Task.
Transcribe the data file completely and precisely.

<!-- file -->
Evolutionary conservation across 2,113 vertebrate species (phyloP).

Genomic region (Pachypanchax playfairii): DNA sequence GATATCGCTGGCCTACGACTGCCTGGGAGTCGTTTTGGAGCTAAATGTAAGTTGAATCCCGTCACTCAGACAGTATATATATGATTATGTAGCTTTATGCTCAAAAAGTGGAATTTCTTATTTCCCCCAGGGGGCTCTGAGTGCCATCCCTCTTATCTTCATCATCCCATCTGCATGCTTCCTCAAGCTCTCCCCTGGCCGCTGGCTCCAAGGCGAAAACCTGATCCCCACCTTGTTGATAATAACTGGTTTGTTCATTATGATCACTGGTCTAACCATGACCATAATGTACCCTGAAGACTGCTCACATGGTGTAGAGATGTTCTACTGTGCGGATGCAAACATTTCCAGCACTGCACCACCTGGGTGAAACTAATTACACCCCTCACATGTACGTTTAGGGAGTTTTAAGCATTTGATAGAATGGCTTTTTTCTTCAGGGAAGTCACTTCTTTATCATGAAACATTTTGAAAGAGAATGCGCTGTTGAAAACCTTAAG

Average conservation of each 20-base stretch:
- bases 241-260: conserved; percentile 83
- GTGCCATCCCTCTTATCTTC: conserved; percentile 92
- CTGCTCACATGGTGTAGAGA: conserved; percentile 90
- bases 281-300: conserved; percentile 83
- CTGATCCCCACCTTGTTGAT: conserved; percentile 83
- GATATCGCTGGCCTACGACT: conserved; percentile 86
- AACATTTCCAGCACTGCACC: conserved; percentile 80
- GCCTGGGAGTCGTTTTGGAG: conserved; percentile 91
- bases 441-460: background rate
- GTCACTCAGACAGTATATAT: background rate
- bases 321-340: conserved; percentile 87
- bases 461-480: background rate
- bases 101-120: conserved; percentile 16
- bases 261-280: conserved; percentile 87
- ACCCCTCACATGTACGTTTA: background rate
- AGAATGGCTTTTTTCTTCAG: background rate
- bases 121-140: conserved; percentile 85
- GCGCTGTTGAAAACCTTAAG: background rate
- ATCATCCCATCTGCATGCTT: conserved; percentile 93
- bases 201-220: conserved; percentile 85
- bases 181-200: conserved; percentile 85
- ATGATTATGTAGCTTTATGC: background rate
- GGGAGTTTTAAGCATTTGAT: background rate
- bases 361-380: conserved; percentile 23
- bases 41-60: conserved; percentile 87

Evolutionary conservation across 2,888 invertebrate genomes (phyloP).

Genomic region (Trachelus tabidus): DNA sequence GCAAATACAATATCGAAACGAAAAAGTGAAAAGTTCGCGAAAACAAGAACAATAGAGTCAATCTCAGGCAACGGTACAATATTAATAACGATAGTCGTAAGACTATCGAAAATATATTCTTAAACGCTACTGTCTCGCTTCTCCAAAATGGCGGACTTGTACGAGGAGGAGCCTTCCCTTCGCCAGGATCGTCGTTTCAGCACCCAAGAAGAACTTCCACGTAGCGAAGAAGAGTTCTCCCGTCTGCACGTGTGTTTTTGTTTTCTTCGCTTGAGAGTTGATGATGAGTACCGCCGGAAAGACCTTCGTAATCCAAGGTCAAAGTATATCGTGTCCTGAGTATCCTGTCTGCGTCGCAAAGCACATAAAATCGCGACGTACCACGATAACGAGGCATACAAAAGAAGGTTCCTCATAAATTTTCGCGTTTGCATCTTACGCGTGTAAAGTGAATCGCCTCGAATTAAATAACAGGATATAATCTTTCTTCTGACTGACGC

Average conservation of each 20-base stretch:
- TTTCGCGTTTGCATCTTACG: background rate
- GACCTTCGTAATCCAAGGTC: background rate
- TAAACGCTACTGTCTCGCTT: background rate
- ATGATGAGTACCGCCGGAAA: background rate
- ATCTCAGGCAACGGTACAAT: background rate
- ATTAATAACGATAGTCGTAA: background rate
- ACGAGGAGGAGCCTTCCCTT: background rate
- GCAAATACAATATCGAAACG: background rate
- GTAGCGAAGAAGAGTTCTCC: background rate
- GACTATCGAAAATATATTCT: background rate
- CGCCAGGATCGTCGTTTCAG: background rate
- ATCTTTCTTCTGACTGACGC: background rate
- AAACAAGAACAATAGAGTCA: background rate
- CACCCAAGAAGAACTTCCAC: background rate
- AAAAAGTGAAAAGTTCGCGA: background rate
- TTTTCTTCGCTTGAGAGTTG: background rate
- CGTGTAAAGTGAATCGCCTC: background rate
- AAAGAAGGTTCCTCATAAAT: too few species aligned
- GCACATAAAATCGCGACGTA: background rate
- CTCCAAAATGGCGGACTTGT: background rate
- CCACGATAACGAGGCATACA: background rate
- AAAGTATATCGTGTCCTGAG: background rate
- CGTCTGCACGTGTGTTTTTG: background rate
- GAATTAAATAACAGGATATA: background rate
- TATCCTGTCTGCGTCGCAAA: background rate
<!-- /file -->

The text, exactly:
Evolutionary conservation across 2,113 vertebrate species (phyloP).

Genomic region (Pachypanchax playfairii): DNA sequence GATATCGCTGGCCTACGACTGCCTGGGAGTCGTTTTGGAGCTAAATGTAAGTTGAATCCCGTCACTCAGACAGTATATATATGATTATGTAGCTTTATGCTCAAAAAGTGGAATTTCTTATTTCCCCCAGGGGGCTCTGAGTGCCATCCCTCTTATCTTCATCATCCCATCTGCATGCTTCCTCAAGCTCTCCCCTGGCCGCTGGCTCCAAGGCGAAAACCTGATCCCCACCTTGTTGATAATAACTGGTTTGTTCATTATGATCACTGGTCTAACCATGACCATAATGTACCCTGAAGACTGCTCACATGGTGTAGAGATGTTCTACTGTGCGGATGCAAACATTTCCAGCACTGCACCACCTGGGTGAAACTAATTACACCCCTCACATGTACGTTTAGGGAGTTTTAAGCATTTGATAGAATGGCTTTTTTCTTCAGGGAAGTCACTTCTTTATCATGAAACATTTTGAAAGAGAATGCGCTGTTGAAAACCTTAAG

Average conservation of each 20-base stretch:
- bases 241-260: conserved; percentile 83
- GTGCCATCCCTCTTATCTTC: conserved; percentile 92
- CTGCTCACATGGTGTAGAGA: conserved; percentile 90
- bases 281-300: conserved; percentile 83
- CTGATCCCCACCTTGTTGAT: conserved; percentile 83
- GATATCGCTGGCCTACGACT: conserved; percentile 86
- AACATTTCCAGCACTGCACC: conserved; percentile 80
- GCCTGGGAGTCGTTTTGGAG: conserved; percentile 91
- bases 441-460: background rate
- GTCACTCAGACAGTATATAT: background rate
- bases 321-340: conserved; percentile 87
- bases 461-480: background rate
- bases 101-120: conserved; percentile 16
- bases 261-280: conserved; percentile 87
- ACCCCTCACATGTACGTTTA: background rate
- AGAATGGCTTTTTTCTTCAG: background rate
- bases 121-140: conserved; percentile 85
- GCGCTGTTGAAAACCTTAAG: background rate
- ATCATCCCATCTGCATGCTT: conserved; percentile 93
- bases 201-220: conserved; percentile 85
- bases 181-200: conserved; percentile 85
- ATGATTATGTAGCTTTATGC: background rate
- GGGAGTTTTAAGCATTTGAT: background rate
- bases 361-380: conserved; percentile 23
- bases 41-60: conserved; percentile 87

Evolutionary conservation across 2,888 invertebrate genomes (phyloP).

Genomic region (Trachelus tabidus): DNA sequence GCAAATACAATATCGAAACGAAAAAGTGAAAAGTTCGCGAAAACAAGAACAATAGAGTCAATCTCAGGCAACGGTACAATATTAATAACGATAGTCGTAAGACTATCGAAAATATATTCTTAAACGCTACTGTCTCGCTTCTCCAAAATGGCGGACTTGTACGAGGAGGAGCCTTCCCTTCGCCAGGATCGTCGTTTCAGCACCCAAGAAGAACTTCCACGTAGCGAAGAAGAGTTCTCCCGTCTGCACGTGTGTTTTTGTTTTCTTCGCTTGAGAGTTGATGATGAGTACCGCCGGAAAGACCTTCGTAATCCAAGGTCAAAGTATATCGTGTCCTGAGTATCCTGTCTGCGTCGCAAAGCACATAAAATCGCGACGTACCACGATAACGAGGCATACAAAAGAAGGTTCCTCATAAATTTTCGCGTTTGCATCTTACGCGTGTAAAGTGAATCGCCTCGAATTAAATAACAGGATATAATCTTTCTTCTGACTGACGC

Average conservation of each 20-base stretch:
- TTTCGCGTTTGCATCTTACG: background rate
- GACCTTCGTAATCCAAGGTC: background rate
- TAAACGCTACTGTCTCGCTT: background rate
- ATGATGAGTACCGCCGGAAA: background rate
- ATCTCAGGCAACGGTACAAT: background rate
- ATTAATAACGATAGTCGTAA: background rate
- ACGAGGAGGAGCCTTCCCTT: background rate
- GCAAATACAATATCGAAACG: background rate
- GTAGCGAAGAAGAGTTCTCC: background rate
- GACTATCGAAAATATATTCT: background rate
- CGCCAGGATCGTCGTTTCAG: background rate
- ATCTTTCTTCTGACTGACGC: background rate
- AAACAAGAACAATAGAGTCA: background rate
- CACCCAAGAAGAACTTCCAC: background rate
- AAAAAGTGAAAAGTTCGCGA: background rate
- TTTTCTTCGCTTGAGAGTTG: background rate
- CGTGTAAAGTGAATCGCCTC: background rate
- AAAGAAGGTTCCTCATAAAT: too few species aligned
- GCACATAAAATCGCGACGTA: background rate
- CTCCAAAATGGCGGACTTGT: background rate
- CCACGATAACGAGGCATACA: background rate
- AAAGTATATCGTGTCCTGAG: background rate
- CGTCTGCACGTGTGTTTTTG: background rate
- GAATTAAATAACAGGATATA: background rate
- TATCCTGTCTGCGTCGCAAA: background rate